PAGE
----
Upon arrival at Reutlingen University, I contacted my study coordinator, and he guided me with my physical registration and my accommodation (keep original documents – Germans want the real thing). I, Marion, and Balthazar (other SU students also part of DIME exchange) were fortunate enough to be placed in the same dormitories on campus, making walking to class far more enjoyable. I would recommend the dormitory we stayed in (Pestalozzistrasse 65) to anyone thinking of this exchange. Most accommodation in Germany were configured as having your private room bordering a shared communal kitchen and a bathroom or two. We shared the dorm with a Mexican and a Chilean and my fellow dorm mates became my closest friends during my stay in Reutlingen. In the rest of the building, we had students coming from all over the world.

The academic side of things was very exciting and stimulating. Reutlingen is a Hochschule, which means it’s a university of applied sciences with a focus on the industry. At Reutlingen they incorporate emerging technological trends and management strategies into their study programs, such as the digitization of the supply chain and logistics industry. I was enrolled in 4 modules and my research project (thesis) at Reutlingen. These modules incorporated aspects of supply chain and logistics management, programming and information and communication technologies, and management accounting. These modules helped with giving me a better understanding and foundation for my research thesis. A useful extra course I took was German (A1.1), which is the most basic level of German, but turned out to be very useful with day to day life in Germany. Being part of the DIME dual degree program, I had a second German supervisor who gave valuable insights from a differing perspective that aligned with my research project. If you would compare my academic experience at Reutlingen to that of Stellenbosch, I want to highlight the following:

  • Classes at Reutlingen were much smaller (the largest class was 12 students, master’s level). This resulted in classes being far more interactive and incorporated discussions, presentations and such. Topics were openly discussed and enriched the learning experience by challenging you to consider alternative takes on subjects.
  • Do not undersell Stellenbosch University or higher South African education. I am of the opinion that (especially for engineers) Germany does not have the upper hand with regards to the level of academic standards. I, and my fellow maties, found that we were very able to keep up and even found some things easier to grasp than some German students even. This attested to the fact view that Stellenbosch University is world class.

Reutlingen is located in a prime spot as it is close to Stuttgart, München, Switzerland, and the Alps. Thus, there is never a boring moment because there is so much to see in your free time. For example, a 10-min train ride one way, and you’re in the beautiful old town Tubingen with an amazing student life and history. A 10-min ride in another direction and you’re in Metzingen, which has a huge Outlet City for shopping. Once you are in Europe, travelling to other European countries are not that expensive if you are smart about it. Look out for websites such as “” for flight, train, and bus deals. For instance, I flew to Austria and back for only 10 Euros (+- R160). Not seeing myself as a travel junkie prior to exchange, being in Europe and seeing how easy and cheap it is, hooked me. During my exchange I visited Paris (France), Prague (Czech Republic) for new year’s, Davos (Switzerland) with Reutlingen University for skiing, Vienna (Austria), Budapest (Hungary), and a few places in Germany of course. So moral of the story is – one cannot come to Europe and not travel.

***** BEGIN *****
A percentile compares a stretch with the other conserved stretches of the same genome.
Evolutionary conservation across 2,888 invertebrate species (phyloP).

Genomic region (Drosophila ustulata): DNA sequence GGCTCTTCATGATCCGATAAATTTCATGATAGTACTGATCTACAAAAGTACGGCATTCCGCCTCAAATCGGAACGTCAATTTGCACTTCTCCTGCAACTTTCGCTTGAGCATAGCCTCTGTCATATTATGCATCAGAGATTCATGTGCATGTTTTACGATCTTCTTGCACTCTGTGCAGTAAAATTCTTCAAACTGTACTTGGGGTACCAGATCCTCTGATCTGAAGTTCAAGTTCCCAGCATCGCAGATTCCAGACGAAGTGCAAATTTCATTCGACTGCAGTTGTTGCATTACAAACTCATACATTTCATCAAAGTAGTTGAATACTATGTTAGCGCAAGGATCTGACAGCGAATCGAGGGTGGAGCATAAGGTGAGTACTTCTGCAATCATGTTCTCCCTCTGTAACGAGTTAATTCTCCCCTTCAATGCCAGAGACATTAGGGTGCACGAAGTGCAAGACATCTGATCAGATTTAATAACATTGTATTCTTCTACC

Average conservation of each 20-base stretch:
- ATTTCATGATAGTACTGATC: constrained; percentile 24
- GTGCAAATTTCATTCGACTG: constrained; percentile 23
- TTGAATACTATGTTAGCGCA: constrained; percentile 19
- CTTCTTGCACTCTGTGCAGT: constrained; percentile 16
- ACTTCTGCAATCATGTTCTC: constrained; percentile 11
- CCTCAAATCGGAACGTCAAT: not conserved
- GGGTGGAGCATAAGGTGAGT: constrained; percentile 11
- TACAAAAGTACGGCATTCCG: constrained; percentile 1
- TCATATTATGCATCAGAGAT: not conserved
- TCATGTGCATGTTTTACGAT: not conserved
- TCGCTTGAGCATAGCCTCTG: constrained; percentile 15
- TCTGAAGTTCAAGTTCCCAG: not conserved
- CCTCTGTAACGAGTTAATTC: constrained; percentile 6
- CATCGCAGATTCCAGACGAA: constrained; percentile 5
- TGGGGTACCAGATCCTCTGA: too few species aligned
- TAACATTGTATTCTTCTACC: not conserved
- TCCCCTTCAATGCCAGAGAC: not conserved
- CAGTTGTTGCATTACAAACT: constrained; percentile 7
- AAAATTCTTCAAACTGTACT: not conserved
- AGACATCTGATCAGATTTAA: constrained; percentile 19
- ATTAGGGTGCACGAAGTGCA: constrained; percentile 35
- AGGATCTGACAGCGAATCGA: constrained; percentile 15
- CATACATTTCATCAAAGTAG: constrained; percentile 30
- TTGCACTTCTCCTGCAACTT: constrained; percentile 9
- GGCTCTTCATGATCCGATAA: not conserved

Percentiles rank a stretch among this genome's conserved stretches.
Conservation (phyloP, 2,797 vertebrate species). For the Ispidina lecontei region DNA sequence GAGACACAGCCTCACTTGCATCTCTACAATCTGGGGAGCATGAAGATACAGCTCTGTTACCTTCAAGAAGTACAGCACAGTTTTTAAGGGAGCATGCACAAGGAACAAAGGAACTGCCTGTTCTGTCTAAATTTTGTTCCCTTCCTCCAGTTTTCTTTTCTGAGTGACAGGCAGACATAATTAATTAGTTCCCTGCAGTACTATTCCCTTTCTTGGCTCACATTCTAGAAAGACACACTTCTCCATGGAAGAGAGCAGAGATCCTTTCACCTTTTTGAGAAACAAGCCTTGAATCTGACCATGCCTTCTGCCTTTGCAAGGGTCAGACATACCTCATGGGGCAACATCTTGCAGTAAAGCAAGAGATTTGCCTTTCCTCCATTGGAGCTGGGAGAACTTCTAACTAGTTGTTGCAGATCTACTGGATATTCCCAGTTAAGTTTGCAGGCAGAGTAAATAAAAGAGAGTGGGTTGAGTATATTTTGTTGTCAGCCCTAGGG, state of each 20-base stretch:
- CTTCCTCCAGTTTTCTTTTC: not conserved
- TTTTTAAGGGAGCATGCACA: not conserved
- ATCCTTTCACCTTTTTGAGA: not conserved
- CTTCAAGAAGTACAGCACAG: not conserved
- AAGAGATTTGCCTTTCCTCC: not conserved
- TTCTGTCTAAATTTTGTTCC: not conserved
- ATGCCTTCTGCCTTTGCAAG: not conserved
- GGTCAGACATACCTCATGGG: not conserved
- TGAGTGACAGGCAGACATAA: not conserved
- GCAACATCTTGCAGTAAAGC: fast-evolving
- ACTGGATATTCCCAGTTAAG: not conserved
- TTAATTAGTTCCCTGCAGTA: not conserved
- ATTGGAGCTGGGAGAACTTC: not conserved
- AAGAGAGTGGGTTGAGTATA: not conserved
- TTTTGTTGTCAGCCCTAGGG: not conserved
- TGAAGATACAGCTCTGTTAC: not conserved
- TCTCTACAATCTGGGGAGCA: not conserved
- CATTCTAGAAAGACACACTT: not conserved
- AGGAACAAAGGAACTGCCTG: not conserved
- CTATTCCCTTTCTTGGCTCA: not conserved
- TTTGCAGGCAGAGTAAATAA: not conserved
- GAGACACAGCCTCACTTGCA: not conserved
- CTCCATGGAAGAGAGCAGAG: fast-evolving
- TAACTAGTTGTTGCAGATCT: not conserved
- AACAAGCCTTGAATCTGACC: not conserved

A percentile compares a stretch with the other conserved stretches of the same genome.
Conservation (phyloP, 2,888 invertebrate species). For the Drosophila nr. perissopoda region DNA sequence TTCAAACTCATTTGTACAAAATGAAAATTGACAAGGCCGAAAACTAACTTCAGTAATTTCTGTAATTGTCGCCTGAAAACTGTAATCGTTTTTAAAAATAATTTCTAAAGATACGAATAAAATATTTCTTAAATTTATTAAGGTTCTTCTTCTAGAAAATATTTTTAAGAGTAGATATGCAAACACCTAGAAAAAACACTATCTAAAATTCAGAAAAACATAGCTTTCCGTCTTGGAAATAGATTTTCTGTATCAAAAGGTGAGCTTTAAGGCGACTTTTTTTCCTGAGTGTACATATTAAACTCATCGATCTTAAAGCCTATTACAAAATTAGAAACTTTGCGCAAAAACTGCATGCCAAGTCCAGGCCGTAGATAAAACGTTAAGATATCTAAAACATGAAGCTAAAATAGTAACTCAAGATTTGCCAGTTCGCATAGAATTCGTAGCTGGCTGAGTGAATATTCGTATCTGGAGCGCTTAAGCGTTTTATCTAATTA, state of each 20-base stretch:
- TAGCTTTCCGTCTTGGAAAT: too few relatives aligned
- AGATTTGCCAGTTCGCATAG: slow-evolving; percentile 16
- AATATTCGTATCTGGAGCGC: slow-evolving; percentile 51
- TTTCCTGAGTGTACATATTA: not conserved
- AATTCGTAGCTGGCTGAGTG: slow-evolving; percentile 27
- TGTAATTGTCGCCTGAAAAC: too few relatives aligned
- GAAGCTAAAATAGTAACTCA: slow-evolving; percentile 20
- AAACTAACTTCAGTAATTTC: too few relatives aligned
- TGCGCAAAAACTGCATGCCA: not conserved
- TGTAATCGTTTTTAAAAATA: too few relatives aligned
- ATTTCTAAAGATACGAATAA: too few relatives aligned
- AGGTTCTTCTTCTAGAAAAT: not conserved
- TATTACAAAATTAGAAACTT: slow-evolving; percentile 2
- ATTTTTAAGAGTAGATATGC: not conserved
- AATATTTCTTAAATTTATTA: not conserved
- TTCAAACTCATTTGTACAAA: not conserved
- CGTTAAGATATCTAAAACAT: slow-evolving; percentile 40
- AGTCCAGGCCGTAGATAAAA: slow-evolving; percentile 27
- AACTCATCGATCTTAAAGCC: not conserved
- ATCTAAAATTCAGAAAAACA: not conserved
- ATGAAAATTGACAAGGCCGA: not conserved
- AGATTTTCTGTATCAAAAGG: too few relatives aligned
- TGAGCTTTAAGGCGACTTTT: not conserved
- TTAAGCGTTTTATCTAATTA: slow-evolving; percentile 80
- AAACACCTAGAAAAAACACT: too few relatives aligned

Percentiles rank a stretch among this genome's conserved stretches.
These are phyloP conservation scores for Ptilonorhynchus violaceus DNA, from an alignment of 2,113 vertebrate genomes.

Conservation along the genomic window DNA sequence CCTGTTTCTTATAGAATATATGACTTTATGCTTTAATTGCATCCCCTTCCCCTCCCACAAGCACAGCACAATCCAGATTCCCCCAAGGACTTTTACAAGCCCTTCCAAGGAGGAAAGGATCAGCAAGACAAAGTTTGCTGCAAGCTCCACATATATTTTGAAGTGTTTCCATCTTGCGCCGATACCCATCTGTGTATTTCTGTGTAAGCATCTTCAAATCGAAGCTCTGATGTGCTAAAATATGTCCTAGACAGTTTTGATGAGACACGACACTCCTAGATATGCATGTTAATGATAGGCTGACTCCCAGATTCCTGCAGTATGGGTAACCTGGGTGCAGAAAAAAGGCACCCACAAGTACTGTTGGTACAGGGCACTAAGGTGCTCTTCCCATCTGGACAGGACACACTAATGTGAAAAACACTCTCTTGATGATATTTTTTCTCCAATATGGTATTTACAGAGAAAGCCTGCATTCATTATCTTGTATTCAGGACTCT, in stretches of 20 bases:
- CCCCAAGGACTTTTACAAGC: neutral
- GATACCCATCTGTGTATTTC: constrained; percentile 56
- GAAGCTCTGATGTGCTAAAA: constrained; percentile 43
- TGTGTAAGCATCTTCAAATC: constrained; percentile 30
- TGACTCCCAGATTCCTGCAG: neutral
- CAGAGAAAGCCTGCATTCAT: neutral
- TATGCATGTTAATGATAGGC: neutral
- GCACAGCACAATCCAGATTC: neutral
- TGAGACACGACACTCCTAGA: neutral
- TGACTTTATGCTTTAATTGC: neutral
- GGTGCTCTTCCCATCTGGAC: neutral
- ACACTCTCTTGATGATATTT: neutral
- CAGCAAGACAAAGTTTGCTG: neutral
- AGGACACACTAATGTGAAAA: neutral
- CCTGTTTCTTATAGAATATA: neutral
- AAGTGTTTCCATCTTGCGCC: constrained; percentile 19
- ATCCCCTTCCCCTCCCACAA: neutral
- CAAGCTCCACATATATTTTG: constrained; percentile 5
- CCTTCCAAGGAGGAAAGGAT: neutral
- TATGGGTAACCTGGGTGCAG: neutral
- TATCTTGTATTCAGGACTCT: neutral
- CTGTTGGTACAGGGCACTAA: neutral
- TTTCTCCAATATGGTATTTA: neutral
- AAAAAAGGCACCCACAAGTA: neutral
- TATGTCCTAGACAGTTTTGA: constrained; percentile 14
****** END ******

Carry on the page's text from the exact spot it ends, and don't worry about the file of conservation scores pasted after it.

Return to Stellenbosch

I must say arriving at Cape Town International Airport and seeing my parents and girlfriend waiting for me after six months was genuinely heart-warming. After becoming accustomed to certain “luxuries” of a first world country, you pick up small things that you wish South Africa had. Reliable electricity, for one. But something I never thought would happen if I did an exchange; is me becoming more attached to South Africa. My initial plans were to search for work in Europe and work there for five or so years before coming back home to SA. Returning has made me appreciate the way we South Africans live even with all the challenges we are facing. It has opened my eyes by making me want to work harder and strive for a successful career here in South Africa rather than just packing my bags and escaping the challenges. South Africa is a gem full of opportunities if you view the country in a more positive light. I am incredibly grateful for the opportunity to have studied in Germany, for the friends I have made, and the life experiences I had. I would go back in a heartbeat and explore even more if possible, but in terms of my future career, I do not see myself working in Europe permanently. However, I will keep my eyes open for opportunities to work abroad from time to time, as I am super grateful for the how this exchange experience had broadened my perspective and inspired me. I would 100% recommend an exchange programme to anyone!